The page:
Potentially Dangerous Water Park Areas
Certain areas of waterparks can be more dangerous for young children and adults who are playing at a waterpark. Areas that can pose more risk than others at waterparks are those that are wet, high up, or can injure someone if they fall. Here are some areas in an indoor or outdoor waterpark to be cautious of.
Jumping and Diving Areas
Areas of a pool or attraction in a waterpark that have platforms for jumping or diving should be approached with caution. Young children who are jumping in the water may underestimate jumping away from the surface or ledge. A child may hit the side of the ledge or pool, may jump on top of someone, or may slip while jumping.
Before allowing your children to jump, especially off high surfaces, check to make sure that the ledge is non-slip, and that they are looking to make sure no one is near them when jumping. Teenagers often like to show off to their friends and take risks. If you have teenagers, make sure they know not to dive into shallow areas or to do flips off the edge of a pool.
Splash pads are typically set up like a playground and have jungle gyms, shooting water, and small slides. The one major danger of splash pads is the slippery surfaces. When children are gripping and stepping on parts of the playground, it can be easy to lose traction or grip and fall. The other issue is that shooting water can spray into young children’s ears, eyes, and mouth. Because water parks’ water is filled with cleaning agents, chlorine, and germs, it can be harmful if swallowed. Advise children not to drink or swallow the water that shoots out of the ground or other toys on the splash pad. Shooting water can also lead to bacteria and infections spreading, as well as pose a threat of drowning from water inhalation.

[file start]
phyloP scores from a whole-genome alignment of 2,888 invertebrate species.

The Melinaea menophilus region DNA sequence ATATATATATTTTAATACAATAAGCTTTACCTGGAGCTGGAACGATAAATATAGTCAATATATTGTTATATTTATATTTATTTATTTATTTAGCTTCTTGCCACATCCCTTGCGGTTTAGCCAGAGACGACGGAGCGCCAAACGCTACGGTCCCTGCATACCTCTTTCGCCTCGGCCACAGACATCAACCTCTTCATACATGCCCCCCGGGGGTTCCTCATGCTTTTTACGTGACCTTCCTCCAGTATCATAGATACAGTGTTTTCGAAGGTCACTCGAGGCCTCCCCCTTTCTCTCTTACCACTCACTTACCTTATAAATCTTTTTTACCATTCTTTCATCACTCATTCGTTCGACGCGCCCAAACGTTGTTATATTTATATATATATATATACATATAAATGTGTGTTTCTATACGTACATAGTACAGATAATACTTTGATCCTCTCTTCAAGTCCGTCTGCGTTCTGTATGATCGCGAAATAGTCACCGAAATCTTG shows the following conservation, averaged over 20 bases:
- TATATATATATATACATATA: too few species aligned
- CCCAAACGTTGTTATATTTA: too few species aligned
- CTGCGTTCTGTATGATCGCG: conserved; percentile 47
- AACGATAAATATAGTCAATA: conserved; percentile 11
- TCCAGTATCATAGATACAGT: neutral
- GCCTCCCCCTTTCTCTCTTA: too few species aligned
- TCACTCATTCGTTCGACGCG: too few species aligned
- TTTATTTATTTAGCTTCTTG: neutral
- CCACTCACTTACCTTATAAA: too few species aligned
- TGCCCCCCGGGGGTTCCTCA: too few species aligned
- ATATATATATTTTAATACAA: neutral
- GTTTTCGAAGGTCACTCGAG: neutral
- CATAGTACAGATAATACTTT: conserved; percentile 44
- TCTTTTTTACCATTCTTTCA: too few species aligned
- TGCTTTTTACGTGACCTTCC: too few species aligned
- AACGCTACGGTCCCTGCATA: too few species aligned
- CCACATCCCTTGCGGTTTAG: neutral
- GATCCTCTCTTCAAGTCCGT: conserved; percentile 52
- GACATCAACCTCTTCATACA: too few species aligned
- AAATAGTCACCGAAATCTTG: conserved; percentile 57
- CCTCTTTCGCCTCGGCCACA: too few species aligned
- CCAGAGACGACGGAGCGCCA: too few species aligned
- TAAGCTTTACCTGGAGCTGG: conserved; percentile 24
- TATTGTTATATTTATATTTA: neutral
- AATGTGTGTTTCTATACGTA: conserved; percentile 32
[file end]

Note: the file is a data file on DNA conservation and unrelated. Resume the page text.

Dumping Water Bucket
At many water parks, there is a giant water bucket that fills up with water and dumps all over the playground, sometimes every 10-30 minutes. Children playing love to run over and stand right under it as a countdown goes off and then as the water drenches them. A lot of people underestimate the force of this giant water bucket. These water buckets generally hold about 1,000 gallons of water and come crashing down directly overhead. Small children may not be able to handle the force of this falling water, when standing directly below it. The force can result in slipping and falling onto the platform or ground they are standing on, falling onto other people and knocking them over, or swallowing and inhaling water. Be cautious about small children standing right underneath or on top of a platform that they can fall off of when the water bucket dumps.
Jumping areas, diving boards, splash pads, and giant water buckets should be approached with some caution, especially with young children. Young kids may watch older children doing more advanced things at the water park and mimic their behavior without understanding how dangerous it is. Explain the rules of the water to your children before playing, and someone should always be with young children, especially on these types of activities at water parks.
If you or your child has been injured on a jumping platform, splash pad, or by a giant water bucket at the water park, contact us to speak with an attorney as soon as possible about your case and injuries.